The Jakarta Post
An animal protection organization, Animals Australia, has reported that the COVID-19 pandemic has put animals in a dire situation, with many of them left starving and abandoned on the streets in Indonesia, especially in Bali and on the Gili Islands of West Nusa Tenggara.
“In many instances, animals who brought in an income for their owners are now rendered ‘worthless’, as the global tourism industry comes to a standstill. Bali and the Gili Islands have been especially impacted by this, given the huge reliance of their economies on tourism,” Animals Australia spokesperson Louise Bonomi said in a statement on Wednesday.
“As we saw borders closing rapidly and international travel grind to a halt, it was very clear to us that the situation for animals would deteriorate rapidly, especially for captive and working animals whose care and upkeep is dependent on tourist income,” added Bonomi.
Read also: COVID-19 spoils appetite for wild meat
The organization announced that it had provided critical support grants to 35 animal protection groups around the world, including in Bali, Jakarta, Lombok and the Gili Islands, under a program called the Global Emergency Grants.
The organization works together with the Jakarta Animal Aid Network (JAAN) to improve the welfare of domestic animals, wildlife and marine life in various parts of Indonesia through the relocation of animals at risk, especially monkeys and dolphins.
As many as 150 stray dogs in Lombok have been fed by a local NGO, Street Dog Support, which provides dog shelters in the region. In Gili, Animals Australia cooperates with local NGO Gili Eco Trust to assist local groups on the islands in providing carriage owners with food and veterinary care for horses, as well as food for local cats and birds that are kept as pets on the islands.
The Australian-led effort has granted free emergency care to vulnerable animals at Udayana University Veterinary Hospital and assisted the Villa Kitty animal rescue foundation with street feeding, rescue, shelter administration and veterinary care for nearly 300 cats and kittens in Bali. It also funds the legal advocacy and anti-cruelty work of the Bali Animal Defenders (BAD).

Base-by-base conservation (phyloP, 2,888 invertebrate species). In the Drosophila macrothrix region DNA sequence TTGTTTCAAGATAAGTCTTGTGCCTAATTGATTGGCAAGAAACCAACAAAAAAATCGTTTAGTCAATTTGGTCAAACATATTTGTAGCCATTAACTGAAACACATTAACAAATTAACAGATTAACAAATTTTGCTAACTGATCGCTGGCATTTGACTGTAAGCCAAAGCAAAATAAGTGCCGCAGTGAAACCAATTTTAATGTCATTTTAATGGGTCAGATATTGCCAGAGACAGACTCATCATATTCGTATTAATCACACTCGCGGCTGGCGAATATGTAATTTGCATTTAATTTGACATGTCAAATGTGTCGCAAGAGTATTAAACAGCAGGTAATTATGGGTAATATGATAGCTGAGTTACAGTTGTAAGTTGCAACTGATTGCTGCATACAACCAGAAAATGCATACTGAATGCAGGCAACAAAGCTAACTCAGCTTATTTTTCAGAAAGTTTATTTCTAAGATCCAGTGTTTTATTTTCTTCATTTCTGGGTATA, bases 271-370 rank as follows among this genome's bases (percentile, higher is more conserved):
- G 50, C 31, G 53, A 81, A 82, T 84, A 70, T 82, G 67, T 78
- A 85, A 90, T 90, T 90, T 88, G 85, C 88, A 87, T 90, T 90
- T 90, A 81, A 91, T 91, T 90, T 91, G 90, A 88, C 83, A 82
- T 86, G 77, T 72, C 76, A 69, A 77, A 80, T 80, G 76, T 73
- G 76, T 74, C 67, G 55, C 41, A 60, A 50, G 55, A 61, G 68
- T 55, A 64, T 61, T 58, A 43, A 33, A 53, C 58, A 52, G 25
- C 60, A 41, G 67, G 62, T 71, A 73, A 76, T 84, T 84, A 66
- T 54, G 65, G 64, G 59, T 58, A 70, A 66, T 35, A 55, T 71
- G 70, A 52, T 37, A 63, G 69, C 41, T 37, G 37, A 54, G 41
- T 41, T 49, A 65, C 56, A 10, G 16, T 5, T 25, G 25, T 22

“We have also found dogs that were most likely abandoned by their owners and left in public places such as beaches and vacant land. This has created new problems in Bali, especially as rabies is endemic to the island,” said veterinarian Sasa Vernandes, Animals International’s Indonesian team leader.
The impact of the COVID-19 pandemic on Bali, home to some 4.2 million people, is believed to be worse than that of past disasters, including the deadly 2002 and 2005 Bali bombings. The island’s foreign tourist arrivals fell to nearly zero just weeks after Indonesia reported its first COVID-19 cases.
“This affects the stability of the rescuers and stray animal feeders to carry out their activities because most of them have lost their jobs, but the animals are still very dependent on them to survive,” said Vernandes.
“Therefore, the emergency funding program really brings a good impact at this very difficult time. The funding is giving new hope to the rescuers and animal feeders to continue their beautiful activities in helping the animals in Bali.”